We note, however that other circuits have allowed plaintiffs to recover predeath pain and suffering damages on maritime common law survival claims while collecting pecuniary wrongful death damages on a DOHSA claim. E.g. Azzopardi v. Ocean Drilling Exploration Co., 742 F.2d 890, 894 (5th Cir. 1984); Barbe v. Drummond, 507 F.2d 794, 799-800 (1st Cir. 1974).

Federal Rule of Appellate Procedure 28(a) requires that an appellant's brief include "a statement of the issues presented for review," and "[a]n argument" on each issue presented. While KAL appealed the issue of the sufficiency of the evidence to support the various predeath pain and suffering awards in the five trials below, none of the six opening briefs KAL submitted to this court identifies as an issue for appeal the propriety of allowing any such awards. "We normally decline to consider issues not raised in the appellant's opening brief[s]." Priddy v. Edelman, 883 F.2d 438, 446 (6th Cir. 1989). KAL argues that we should not apply this rule to the instant appeal, however, contending that after it filed its opening briefs, the Supreme Court's decision in Zicherman intervened and changed the law on the availability of predeath pain and suffering damages. This contention is incorrect. As noted above, Zicherman does not address the propriety of the predeath pain and suffering damages awarded at trial in that case, and that award stands to this day. See Zicherman, ___ U.S. at ___ n. 4, 116 S.Ct. at 636 n. 4 (noting that KAL did not challenge the validity of the predeath pain and suffering award in its petition for certiorari).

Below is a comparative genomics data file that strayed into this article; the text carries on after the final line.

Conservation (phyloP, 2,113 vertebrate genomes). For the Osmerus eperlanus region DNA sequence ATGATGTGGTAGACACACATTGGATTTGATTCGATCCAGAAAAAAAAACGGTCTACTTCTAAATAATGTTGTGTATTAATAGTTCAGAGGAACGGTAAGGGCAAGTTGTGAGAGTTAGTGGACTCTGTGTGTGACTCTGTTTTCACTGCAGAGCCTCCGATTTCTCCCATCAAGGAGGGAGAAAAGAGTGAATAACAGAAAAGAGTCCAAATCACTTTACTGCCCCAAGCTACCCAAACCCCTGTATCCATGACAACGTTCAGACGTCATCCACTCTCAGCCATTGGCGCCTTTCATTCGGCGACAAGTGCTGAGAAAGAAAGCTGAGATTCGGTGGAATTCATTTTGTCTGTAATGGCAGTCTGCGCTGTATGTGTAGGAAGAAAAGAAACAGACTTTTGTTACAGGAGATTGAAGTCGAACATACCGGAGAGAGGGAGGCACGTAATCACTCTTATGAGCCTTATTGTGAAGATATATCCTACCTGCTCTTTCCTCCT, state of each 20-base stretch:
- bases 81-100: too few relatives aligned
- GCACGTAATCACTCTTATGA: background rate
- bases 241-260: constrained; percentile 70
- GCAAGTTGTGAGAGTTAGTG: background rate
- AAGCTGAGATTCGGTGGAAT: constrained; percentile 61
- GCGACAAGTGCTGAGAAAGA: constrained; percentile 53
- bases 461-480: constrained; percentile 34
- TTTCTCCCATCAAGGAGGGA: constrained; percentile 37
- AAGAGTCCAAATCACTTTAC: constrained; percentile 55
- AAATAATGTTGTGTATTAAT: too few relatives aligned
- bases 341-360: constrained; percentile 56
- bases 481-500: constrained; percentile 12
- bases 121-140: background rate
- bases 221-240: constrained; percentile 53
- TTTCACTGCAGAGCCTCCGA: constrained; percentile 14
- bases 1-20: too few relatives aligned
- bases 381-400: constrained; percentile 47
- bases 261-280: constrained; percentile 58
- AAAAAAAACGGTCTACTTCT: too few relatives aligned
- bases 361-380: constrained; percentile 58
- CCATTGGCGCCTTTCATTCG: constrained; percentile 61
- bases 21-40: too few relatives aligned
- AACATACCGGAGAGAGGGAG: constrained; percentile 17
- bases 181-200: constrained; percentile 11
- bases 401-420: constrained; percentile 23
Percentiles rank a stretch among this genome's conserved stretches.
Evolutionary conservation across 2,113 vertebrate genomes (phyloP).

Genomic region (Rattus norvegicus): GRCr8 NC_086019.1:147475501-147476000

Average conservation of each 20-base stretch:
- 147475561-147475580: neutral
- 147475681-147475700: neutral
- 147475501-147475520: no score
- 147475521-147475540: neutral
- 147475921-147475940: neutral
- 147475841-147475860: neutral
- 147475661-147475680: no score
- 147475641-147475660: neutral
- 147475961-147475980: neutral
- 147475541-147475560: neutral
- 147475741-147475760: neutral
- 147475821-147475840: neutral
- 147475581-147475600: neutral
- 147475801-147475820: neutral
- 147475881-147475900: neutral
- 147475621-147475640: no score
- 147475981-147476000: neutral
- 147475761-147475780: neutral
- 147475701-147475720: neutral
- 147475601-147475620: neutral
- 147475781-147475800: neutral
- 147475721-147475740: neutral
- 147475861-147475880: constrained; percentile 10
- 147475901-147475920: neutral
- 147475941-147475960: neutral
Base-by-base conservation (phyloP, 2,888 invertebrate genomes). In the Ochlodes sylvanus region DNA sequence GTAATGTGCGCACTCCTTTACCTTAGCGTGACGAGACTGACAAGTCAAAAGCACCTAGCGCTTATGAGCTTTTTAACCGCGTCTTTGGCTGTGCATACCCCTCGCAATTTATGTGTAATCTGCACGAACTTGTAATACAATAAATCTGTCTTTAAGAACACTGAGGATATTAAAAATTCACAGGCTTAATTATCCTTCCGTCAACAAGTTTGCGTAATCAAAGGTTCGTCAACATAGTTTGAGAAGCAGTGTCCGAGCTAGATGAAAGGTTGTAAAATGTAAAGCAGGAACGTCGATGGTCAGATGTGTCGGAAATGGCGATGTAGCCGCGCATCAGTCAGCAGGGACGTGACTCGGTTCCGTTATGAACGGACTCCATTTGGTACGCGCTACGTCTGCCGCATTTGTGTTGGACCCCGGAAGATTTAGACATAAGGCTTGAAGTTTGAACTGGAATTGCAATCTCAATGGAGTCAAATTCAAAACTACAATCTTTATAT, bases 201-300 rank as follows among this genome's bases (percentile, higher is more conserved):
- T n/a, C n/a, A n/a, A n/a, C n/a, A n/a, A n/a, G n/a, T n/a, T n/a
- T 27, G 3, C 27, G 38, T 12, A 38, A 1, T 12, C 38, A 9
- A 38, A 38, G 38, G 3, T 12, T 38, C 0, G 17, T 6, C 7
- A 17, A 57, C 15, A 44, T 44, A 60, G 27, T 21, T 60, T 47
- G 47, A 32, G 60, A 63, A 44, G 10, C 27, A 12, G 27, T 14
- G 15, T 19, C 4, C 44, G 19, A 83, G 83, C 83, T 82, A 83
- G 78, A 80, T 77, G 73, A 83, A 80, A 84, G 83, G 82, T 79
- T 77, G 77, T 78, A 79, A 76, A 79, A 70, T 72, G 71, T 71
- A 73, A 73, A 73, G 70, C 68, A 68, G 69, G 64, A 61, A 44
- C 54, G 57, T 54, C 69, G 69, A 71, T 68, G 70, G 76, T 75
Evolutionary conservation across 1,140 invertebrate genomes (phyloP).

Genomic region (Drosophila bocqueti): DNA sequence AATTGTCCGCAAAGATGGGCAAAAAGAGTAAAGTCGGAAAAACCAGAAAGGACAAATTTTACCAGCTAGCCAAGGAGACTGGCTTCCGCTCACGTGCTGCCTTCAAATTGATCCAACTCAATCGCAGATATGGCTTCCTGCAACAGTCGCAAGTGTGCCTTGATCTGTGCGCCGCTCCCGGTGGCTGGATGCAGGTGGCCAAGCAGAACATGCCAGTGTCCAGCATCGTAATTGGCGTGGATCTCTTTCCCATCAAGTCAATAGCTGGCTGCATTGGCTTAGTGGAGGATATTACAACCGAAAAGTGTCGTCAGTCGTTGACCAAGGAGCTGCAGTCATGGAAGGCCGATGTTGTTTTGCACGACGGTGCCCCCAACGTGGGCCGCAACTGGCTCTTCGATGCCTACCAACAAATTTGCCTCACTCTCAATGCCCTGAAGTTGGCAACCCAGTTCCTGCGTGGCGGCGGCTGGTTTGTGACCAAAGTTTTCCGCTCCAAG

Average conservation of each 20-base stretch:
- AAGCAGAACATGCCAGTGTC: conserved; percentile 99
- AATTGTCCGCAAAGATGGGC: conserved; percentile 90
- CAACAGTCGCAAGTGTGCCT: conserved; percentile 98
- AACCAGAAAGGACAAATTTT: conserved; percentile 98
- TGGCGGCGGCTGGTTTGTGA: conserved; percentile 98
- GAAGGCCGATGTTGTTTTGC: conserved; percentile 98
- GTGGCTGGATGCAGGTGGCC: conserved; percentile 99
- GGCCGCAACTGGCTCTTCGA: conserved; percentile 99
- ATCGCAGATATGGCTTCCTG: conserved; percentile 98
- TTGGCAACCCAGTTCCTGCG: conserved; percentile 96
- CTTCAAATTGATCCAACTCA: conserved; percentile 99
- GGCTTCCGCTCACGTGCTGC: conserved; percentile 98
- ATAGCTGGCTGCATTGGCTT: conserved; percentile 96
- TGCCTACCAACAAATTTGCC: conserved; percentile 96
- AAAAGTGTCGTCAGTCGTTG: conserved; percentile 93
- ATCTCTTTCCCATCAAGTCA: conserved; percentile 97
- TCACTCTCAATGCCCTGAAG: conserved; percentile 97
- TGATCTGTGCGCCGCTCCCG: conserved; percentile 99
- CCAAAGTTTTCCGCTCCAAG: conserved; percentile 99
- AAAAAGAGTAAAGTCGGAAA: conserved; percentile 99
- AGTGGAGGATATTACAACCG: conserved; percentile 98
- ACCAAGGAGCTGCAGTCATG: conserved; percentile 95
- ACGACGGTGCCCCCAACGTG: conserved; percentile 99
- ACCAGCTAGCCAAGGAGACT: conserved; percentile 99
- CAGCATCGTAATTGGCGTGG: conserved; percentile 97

Moreover, in stating that DOHSA disallows recovery of non-pecuniary loss of society damages, the Zicherman court merely followed settled law. The Court decided that question almost twenty years ago in Mobil Oil Corp. v. Higginbotham, 436 U.S. 618, 625, 98 S.Ct. 2010, 2015, 56 L.Ed.2d 581 (1978). The Zicherman opinion therefore neither added to, nor made any changes in, the law regarding the availability of non-pecuniary damages under DOHSA. Thus, any argument that KAL could make based on the fact that DOHSA does not allow non-pecuniary damages was available to it before the Court decided Zicherman, and therefore KAL could have raised this issue in its opening briefs.

In fact, the record reflects that KAL presented the district court with the same argument it advances in its supplemental brief at a consolidated pretrial motions hearing on December 21, 1992. Joint Appendix at 701-02.

Indeed, in Forman v. Korean Air Lines, 84 F.3d 446, 448-49 (D.C. Cir. 1996), the D.C. Circuit refused to address the very argument KAL urges to us here, on the ground that KAL did not raise the issue until after the Supreme Court decided Zicherman, when KAL raised it in a reply brief. The court noted that "[t]he argument that pre-death pain and suffering damages are not available if DOHSA applies has been raised numerous times before Zicherman." Compare, e.g., Azzopardi v. Ocean Drilling Exploration Co., 742 F.2d 890, 893 (6th Cir. 1984) (allowing plaintiff to recover non-pecuniary survival damages under general maritime common law along with pecuniary wrongful death damages under DOHSA) with In re Air Disaster Near Honolulu, Hawaii, 792 F. Supp. 1541, 1545-46 (N.D.Cal. 1990) (holding that DOHSA preempted survival actions). Because KAL initially failed to challenge the propriety of awarding damages for predeath pain and suffering, and because Zicherman does not alter the state of the law on the availability of such awards, we decline to address this belatedly raised issue.